There are a variety of different plots to explore missing data available in the naniar package. This vignette simply showcases all of the visualisations. If you would like to know more about the philosophy of the naniar package, you should read the vignette Getting Started with naniar.

A key point to remember with the visualisation tools in naniar is that there is a way to get the data from the plot out from the visualisation.

Getting started

One of the first plots that I recommend you start with when you are first exploring your missing data, is the vis_miss() plot, which is re-exported from visdat.

library(naniar)

vis_miss(airquality)

This plot provides a specific visualiation of the amount of missing data, showing in black the location of missing values, and also providing information on the overall percentage of missing values overall (in the legend), and in each variable.

Exploring Missingness Mechanisms

There are a few different ways to explore different missing data mechanisms and relationships. One way incorporates the method of shifting missing values so that they can be visualised on the same axes as the regular values, and then colours the missing and not missing points. This is implemented with geom_miss_point().

geom_miss_point()

library(ggplot2)
# using regular geom_point()
ggplot(airquality,
       aes(x = Ozone,
           y = Solar.R)) +
geom_point()
## Warning: Removed 42 rows containing missing values (geom_point).

library(naniar)

# using  geom_miss_point()
ggplot(airquality,
       aes(x = Ozone,
           y = Solar.R)) +
 geom_miss_point()

# Facets!
ggplot(airquality,
       aes(x = Ozone,
           y = Solar.R)) +
 geom_miss_point() + 
 facet_wrap(~Month)

# Themes
ggplot(airquality,
       aes(x = Ozone,
           y = Solar.R)) +
 geom_miss_point() + 
 theme_dark()

General visual summaries of missing data

These

gg_miss_var()

This plot shows the number of missing values in each variable in a dataset. It is powered by the miss_var_summary() function.

gg_miss_var(airquality)

library(ggplot2)
gg_miss_var(airquality) + labs(y = "Look at all the missing ones")

gg_miss_case()

This plot shows the number of missing values in each case. It is powered by the miss_case_summary() function.

gg_miss_case(airquality)

library(ggplot2)
gg_miss_case(airquality) + labs(x = "Number of Cases")

gg_miss_fct()

This plot shows the number of missings in each column, broken down by a categorical variable from the dataset. It is powered by a dplyr::group_by statement followed by miss_var_summary().

gg_miss_fct(x = riskfactors, fct = marital)

library(ggplot2)
gg_miss_fct(x = riskfactors, fct = marital) + labs(title = "NA in Risk Factors and Marital status")

# using group_by
library(dplyr)
## Warning: package 'dplyr' was built under R version 3.4.2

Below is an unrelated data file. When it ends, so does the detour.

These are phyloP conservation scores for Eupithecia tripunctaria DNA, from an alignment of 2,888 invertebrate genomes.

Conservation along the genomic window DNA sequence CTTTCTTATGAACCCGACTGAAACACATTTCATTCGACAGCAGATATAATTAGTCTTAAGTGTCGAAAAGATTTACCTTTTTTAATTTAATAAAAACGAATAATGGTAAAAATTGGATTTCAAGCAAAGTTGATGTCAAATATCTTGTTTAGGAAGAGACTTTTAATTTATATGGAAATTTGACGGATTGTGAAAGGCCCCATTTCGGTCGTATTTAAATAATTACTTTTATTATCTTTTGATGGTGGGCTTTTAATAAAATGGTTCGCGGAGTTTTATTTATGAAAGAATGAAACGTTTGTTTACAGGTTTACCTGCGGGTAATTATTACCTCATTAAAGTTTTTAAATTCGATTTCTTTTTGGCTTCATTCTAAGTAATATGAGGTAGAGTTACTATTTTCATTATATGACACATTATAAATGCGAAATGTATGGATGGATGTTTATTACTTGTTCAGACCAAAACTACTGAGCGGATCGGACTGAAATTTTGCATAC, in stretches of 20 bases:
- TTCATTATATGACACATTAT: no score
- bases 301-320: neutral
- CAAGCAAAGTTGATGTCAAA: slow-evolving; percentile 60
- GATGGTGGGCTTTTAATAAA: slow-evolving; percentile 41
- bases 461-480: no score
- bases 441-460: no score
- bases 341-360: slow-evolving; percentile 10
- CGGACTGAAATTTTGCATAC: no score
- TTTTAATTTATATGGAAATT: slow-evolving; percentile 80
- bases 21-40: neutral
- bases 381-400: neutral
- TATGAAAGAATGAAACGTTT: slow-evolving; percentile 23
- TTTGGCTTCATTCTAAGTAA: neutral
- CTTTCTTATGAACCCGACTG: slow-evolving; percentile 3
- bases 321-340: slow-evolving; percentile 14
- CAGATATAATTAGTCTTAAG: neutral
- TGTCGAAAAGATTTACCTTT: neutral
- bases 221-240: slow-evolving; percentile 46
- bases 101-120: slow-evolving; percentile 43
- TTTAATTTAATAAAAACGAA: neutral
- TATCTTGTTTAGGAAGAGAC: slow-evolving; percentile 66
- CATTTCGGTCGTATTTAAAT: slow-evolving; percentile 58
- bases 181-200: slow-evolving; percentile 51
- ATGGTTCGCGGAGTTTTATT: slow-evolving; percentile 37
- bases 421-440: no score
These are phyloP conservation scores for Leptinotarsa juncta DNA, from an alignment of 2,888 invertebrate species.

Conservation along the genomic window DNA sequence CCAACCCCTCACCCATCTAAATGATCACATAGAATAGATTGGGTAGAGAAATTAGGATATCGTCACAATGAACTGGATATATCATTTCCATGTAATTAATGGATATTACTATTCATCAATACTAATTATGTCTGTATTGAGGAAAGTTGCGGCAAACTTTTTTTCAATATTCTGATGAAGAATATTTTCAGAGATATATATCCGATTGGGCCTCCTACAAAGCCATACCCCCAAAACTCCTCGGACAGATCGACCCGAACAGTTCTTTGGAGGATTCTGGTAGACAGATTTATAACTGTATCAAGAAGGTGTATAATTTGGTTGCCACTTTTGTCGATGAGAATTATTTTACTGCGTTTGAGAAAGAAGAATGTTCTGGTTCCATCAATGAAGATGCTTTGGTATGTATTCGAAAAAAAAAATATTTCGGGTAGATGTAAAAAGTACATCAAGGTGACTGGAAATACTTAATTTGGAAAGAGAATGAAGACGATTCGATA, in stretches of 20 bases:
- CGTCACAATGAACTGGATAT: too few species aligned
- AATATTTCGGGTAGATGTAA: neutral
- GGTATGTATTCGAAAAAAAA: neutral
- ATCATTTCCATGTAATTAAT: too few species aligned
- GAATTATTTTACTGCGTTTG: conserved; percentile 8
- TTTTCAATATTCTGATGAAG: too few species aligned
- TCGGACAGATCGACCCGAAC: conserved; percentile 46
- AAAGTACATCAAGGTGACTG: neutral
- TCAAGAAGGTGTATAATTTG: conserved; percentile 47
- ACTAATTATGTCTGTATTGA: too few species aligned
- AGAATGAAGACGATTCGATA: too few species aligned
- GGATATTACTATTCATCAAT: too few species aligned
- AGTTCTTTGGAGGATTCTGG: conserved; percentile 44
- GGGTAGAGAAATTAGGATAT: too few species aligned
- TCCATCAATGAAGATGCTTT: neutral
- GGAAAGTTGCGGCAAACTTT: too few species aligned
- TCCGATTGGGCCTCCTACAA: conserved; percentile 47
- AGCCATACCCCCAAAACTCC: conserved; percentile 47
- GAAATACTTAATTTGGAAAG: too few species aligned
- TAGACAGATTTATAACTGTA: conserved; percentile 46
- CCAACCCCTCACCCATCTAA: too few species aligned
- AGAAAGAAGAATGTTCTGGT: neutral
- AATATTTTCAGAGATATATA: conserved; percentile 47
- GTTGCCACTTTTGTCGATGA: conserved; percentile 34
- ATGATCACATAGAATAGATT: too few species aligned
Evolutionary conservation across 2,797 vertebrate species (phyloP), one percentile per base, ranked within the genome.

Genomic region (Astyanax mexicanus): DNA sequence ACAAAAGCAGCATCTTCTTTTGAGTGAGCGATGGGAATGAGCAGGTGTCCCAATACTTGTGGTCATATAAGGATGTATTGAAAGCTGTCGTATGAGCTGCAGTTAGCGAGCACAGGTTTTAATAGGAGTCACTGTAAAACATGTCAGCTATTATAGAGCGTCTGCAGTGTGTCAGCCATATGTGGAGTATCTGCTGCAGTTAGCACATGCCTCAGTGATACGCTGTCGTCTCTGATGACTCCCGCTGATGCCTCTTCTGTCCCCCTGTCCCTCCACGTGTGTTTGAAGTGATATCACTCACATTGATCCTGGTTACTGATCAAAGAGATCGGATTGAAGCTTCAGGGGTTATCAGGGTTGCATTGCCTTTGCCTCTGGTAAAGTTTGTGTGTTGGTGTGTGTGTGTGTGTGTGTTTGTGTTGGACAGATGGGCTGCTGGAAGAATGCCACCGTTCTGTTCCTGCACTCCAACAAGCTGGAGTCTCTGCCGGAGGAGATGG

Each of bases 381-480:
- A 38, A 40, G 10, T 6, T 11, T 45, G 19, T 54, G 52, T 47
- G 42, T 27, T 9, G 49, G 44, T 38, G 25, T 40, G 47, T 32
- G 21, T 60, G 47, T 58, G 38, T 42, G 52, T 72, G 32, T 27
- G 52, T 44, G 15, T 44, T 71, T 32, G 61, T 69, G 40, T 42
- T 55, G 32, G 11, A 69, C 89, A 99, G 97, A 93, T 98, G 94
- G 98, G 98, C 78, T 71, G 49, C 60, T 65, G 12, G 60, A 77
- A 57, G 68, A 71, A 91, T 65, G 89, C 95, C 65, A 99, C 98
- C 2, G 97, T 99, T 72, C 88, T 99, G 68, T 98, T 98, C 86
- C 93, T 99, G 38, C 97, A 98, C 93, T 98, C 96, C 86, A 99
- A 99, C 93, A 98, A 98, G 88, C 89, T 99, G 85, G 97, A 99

## 
## Attaching package: 'dplyr'
## The following objects are masked from 'package:stats':
## 
##     filter, lag
## The following objects are masked from 'package:base':
## 
##     intersect, setdiff, setequal, union
riskfactors %>%
  group_by(marital) %>%
  miss_var_summary()
## # A tibble: 231 x 4
##    marital      variable n_missing   percent
##     <fctr>         <chr>     <int>     <dbl>
##  1 Married    smoke_stop       120 91.603053
##  2 Married      pregnant       117 89.312977
##  3 Married    smoke_last        84 64.122137
##  4 Married    smoke_days        73 55.725191
##  5 Married drink_average        68 51.908397
##  6 Married   health_poor        67 51.145038
##  7 Married    drink_days        67 51.145038
##  8 Married    weight_lbs         6  4.580153
##  9 Married           bmi         6  4.580153
## 10 Married    diet_fruit         4  3.053435
## # ... with 221 more rows

gg_miss_span()

This plot shows the number of missings in a given span, or breaksize, for a single selected variable. In this case we look at the span of hourly_counts from the pedestrian dataset. It is powered by the miss_var_span function

# data method

miss_var_span(pedestrian, hourly_counts, span_every = 3000)
## # A tibble: 13 x 5
##    span_counter n_miss n_complete    prop_miss prop_complete
##           <int>  <int>      <dbl>        <dbl>         <dbl>
##  1            1      0       3000 0.0000000000     1.0000000
##  2            2      0       3000 0.0000000000     1.0000000
##  3            3      1       2999 0.0003333333     0.9996667
##  4            4    121       2879 0.0403333333     0.9596667
##  5            5    503       2497 0.1676666667     0.8323333
##  6            6    555       2445 0.1850000000     0.8150000
##  7            7    190       2810 0.0633333333     0.9366667
##  8            8      0       3000 0.0000000000     1.0000000
##  9            9      1       2999 0.0003333333     0.9996667
## 10           10      0       3000 0.0000000000     1.0000000
## 11           11      0       3000 0.0000000000     1.0000000
## 12           12    745       2255 0.2483333333     0.7516667
## 13           13    432       2568 0.1440000000     0.8560000
gg_miss_span(pedestrian, hourly_counts, span_every = 3000)

# works with the rest of ggplot
gg_miss_span(pedestrian, hourly_counts, span_every = 3000) + labs(x = "custom")

gg_miss_span(pedestrian, hourly_counts, span_every = 3000) + theme_dark()

gg_miss_case_cumsum()

This plot shows the cumulative sum of missing values, reading the rows of the dataset from the top to bottom. It is powered by the miss_case_cumsum() function.

library(ggplot2)
gg_miss_case_cumsum(riskfactors, breaks = 50) + theme_bw()

gg_miss_var_cumsum()

This plot shows the cumulative sum of missing values, reading columns from the left to the right of your dataframe. It is powered by the miss_var_cumsum() function.

gg_miss_var_cumsum(airquality)

gg_miss_which()

This plot shows a set of rectangles that indicate whether there is a missing element in a column or not.

gg_miss_which(airquality)